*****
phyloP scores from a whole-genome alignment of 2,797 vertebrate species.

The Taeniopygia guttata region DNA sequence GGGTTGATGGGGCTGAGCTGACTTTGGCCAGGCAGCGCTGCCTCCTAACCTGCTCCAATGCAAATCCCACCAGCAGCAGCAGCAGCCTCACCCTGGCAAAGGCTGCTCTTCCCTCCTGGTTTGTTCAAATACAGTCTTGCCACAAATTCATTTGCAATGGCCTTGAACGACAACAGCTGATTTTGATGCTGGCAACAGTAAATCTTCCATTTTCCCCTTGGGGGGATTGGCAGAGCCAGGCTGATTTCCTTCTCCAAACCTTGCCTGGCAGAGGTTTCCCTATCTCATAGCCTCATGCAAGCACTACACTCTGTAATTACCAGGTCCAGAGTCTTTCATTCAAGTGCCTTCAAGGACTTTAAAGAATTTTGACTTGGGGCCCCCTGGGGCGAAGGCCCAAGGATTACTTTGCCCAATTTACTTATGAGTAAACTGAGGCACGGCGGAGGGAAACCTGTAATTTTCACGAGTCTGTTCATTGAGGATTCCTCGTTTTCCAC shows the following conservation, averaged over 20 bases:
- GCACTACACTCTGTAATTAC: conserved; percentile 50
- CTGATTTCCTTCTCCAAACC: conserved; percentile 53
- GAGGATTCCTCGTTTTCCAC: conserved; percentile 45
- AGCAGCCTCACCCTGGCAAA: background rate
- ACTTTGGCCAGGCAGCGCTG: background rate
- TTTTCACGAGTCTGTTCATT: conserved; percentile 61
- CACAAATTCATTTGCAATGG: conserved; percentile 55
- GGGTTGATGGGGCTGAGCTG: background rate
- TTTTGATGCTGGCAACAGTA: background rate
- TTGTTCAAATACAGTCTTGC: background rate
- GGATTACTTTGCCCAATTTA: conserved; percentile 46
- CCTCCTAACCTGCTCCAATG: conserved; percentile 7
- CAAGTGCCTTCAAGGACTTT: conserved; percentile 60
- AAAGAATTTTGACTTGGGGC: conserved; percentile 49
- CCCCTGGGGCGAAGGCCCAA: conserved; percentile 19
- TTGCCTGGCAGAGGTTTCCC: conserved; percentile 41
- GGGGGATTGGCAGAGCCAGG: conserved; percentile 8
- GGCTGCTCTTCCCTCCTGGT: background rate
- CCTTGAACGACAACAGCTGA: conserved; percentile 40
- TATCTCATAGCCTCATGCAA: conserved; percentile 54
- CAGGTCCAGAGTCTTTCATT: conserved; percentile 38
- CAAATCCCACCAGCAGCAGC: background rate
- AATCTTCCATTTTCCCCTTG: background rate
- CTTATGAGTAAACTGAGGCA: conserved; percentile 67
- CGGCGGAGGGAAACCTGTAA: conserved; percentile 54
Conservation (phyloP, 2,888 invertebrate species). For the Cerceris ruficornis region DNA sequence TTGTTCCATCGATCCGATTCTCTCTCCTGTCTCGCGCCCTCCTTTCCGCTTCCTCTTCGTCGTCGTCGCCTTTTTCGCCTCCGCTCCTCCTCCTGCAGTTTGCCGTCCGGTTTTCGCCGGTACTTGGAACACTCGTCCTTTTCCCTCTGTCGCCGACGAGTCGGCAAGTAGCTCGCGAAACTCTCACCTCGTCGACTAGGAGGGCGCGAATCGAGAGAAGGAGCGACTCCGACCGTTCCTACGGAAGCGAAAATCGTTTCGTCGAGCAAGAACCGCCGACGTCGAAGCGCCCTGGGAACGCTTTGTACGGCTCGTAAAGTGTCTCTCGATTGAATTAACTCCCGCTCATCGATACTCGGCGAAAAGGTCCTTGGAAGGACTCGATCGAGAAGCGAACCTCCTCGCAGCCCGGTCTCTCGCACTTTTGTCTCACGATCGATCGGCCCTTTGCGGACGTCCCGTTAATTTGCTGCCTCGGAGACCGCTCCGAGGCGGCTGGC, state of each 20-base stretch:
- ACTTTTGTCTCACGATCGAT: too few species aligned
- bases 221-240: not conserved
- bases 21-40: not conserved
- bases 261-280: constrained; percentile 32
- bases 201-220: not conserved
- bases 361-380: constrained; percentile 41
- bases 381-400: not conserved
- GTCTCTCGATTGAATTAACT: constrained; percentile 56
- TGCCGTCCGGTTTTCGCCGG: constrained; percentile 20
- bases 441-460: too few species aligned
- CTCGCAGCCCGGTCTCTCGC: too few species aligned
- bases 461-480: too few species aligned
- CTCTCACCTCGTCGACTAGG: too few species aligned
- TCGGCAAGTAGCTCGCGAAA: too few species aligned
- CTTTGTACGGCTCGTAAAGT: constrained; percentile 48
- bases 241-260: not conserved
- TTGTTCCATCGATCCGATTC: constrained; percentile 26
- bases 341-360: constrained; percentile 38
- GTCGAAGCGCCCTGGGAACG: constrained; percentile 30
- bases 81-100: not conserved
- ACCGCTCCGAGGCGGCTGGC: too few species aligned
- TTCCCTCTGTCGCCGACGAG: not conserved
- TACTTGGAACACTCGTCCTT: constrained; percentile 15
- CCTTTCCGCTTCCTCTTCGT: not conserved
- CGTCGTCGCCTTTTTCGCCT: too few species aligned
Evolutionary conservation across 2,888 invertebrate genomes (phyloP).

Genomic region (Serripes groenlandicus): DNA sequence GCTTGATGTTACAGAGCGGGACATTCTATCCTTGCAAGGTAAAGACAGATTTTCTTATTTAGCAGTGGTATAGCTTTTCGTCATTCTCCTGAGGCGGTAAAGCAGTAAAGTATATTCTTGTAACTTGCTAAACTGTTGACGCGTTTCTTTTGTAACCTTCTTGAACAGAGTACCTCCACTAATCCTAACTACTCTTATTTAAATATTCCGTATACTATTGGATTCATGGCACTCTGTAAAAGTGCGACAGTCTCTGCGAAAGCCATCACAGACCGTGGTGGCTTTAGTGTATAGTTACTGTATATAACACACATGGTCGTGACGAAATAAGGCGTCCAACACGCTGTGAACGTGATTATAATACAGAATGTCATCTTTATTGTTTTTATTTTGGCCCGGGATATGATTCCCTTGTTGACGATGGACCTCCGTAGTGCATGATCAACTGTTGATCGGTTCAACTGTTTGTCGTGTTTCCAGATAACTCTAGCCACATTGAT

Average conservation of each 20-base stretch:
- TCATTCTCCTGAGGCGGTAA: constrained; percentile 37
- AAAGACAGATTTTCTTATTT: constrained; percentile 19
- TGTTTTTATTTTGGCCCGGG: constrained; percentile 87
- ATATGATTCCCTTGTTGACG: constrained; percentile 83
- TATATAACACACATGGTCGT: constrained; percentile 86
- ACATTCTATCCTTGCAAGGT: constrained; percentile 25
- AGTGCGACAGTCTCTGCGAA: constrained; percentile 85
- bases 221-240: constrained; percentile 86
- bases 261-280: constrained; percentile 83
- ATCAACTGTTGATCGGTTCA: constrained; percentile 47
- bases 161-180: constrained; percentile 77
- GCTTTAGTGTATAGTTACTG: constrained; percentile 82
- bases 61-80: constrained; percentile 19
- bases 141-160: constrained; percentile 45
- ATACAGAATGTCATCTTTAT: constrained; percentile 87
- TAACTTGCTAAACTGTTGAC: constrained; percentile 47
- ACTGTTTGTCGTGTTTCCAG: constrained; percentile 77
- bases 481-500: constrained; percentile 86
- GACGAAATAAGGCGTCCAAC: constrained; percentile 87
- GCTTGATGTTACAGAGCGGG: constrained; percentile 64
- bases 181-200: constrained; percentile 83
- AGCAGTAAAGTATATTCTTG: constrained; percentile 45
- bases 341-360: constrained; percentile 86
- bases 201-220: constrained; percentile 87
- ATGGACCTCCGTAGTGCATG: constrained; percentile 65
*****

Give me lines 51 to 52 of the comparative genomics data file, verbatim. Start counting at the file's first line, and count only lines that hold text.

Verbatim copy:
- TACTTGGAACACTCGTCCTT: constrained; percentile 15
- CCTTTCCGCTTCCTCTTCGT: not conserved